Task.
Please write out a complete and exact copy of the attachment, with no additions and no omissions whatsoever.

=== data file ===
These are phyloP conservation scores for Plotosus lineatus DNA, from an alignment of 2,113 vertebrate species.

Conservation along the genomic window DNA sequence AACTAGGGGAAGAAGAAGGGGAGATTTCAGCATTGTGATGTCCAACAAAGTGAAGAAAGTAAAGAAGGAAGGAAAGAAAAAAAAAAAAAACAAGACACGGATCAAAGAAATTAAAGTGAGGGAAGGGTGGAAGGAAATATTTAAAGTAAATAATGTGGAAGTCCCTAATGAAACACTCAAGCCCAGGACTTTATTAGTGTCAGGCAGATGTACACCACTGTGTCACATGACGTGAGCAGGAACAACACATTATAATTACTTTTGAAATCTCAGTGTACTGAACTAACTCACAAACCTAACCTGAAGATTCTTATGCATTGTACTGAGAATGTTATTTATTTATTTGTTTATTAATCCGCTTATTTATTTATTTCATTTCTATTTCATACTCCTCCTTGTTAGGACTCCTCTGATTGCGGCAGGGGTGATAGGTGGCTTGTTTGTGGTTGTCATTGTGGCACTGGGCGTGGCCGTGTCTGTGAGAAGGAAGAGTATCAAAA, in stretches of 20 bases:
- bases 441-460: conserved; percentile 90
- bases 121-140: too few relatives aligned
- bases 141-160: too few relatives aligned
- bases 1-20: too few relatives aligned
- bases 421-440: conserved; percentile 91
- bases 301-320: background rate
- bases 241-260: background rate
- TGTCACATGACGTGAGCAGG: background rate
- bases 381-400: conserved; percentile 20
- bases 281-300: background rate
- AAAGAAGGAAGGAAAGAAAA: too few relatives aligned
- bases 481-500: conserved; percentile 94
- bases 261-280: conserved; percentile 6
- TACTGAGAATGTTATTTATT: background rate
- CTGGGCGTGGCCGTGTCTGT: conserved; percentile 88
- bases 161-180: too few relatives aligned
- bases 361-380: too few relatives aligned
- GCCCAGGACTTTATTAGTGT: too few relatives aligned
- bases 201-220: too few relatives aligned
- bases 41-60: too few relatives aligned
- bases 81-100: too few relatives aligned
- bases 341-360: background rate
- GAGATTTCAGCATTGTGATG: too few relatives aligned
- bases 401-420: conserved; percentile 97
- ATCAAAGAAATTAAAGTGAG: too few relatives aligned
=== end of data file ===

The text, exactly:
These are phyloP conservation scores for Plotosus lineatus DNA, from an alignment of 2,113 vertebrate species.

Conservation along the genomic window DNA sequence AACTAGGGGAAGAAGAAGGGGAGATTTCAGCATTGTGATGTCCAACAAAGTGAAGAAAGTAAAGAAGGAAGGAAAGAAAAAAAAAAAAAACAAGACACGGATCAAAGAAATTAAAGTGAGGGAAGGGTGGAAGGAAATATTTAAAGTAAATAATGTGGAAGTCCCTAATGAAACACTCAAGCCCAGGACTTTATTAGTGTCAGGCAGATGTACACCACTGTGTCACATGACGTGAGCAGGAACAACACATTATAATTACTTTTGAAATCTCAGTGTACTGAACTAACTCACAAACCTAACCTGAAGATTCTTATGCATTGTACTGAGAATGTTATTTATTTATTTGTTTATTAATCCGCTTATTTATTTATTTCATTTCTATTTCATACTCCTCCTTGTTAGGACTCCTCTGATTGCGGCAGGGGTGATAGGTGGCTTGTTTGTGGTTGTCATTGTGGCACTGGGCGTGGCCGTGTCTGTGAGAAGGAAGAGTATCAAAA, in stretches of 20 bases:
- bases 441-460: conserved; percentile 90
- bases 121-140: too few relatives aligned
- bases 141-160: too few relatives aligned
- bases 1-20: too few relatives aligned
- bases 421-440: conserved; percentile 91
- bases 301-320: background rate
- bases 241-260: background rate
- TGTCACATGACGTGAGCAGG: background rate
- bases 381-400: conserved; percentile 20
- bases 281-300: background rate
- AAAGAAGGAAGGAAAGAAAA: too few relatives aligned
- bases 481-500: conserved; percentile 94
- bases 261-280: conserved; percentile 6
- TACTGAGAATGTTATTTATT: background rate
- CTGGGCGTGGCCGTGTCTGT: conserved; percentile 88
- bases 161-180: too few relatives aligned
- bases 361-380: too few relatives aligned
- GCCCAGGACTTTATTAGTGT: too few relatives aligned
- bases 201-220: too few relatives aligned
- bases 41-60: too few relatives aligned
- bases 81-100: too few relatives aligned
- bases 341-360: background rate
- GAGATTTCAGCATTGTGATG: too few relatives aligned
- bases 401-420: conserved; percentile 97
- ATCAAAGAAATTAAAGTGAG: too few relatives aligned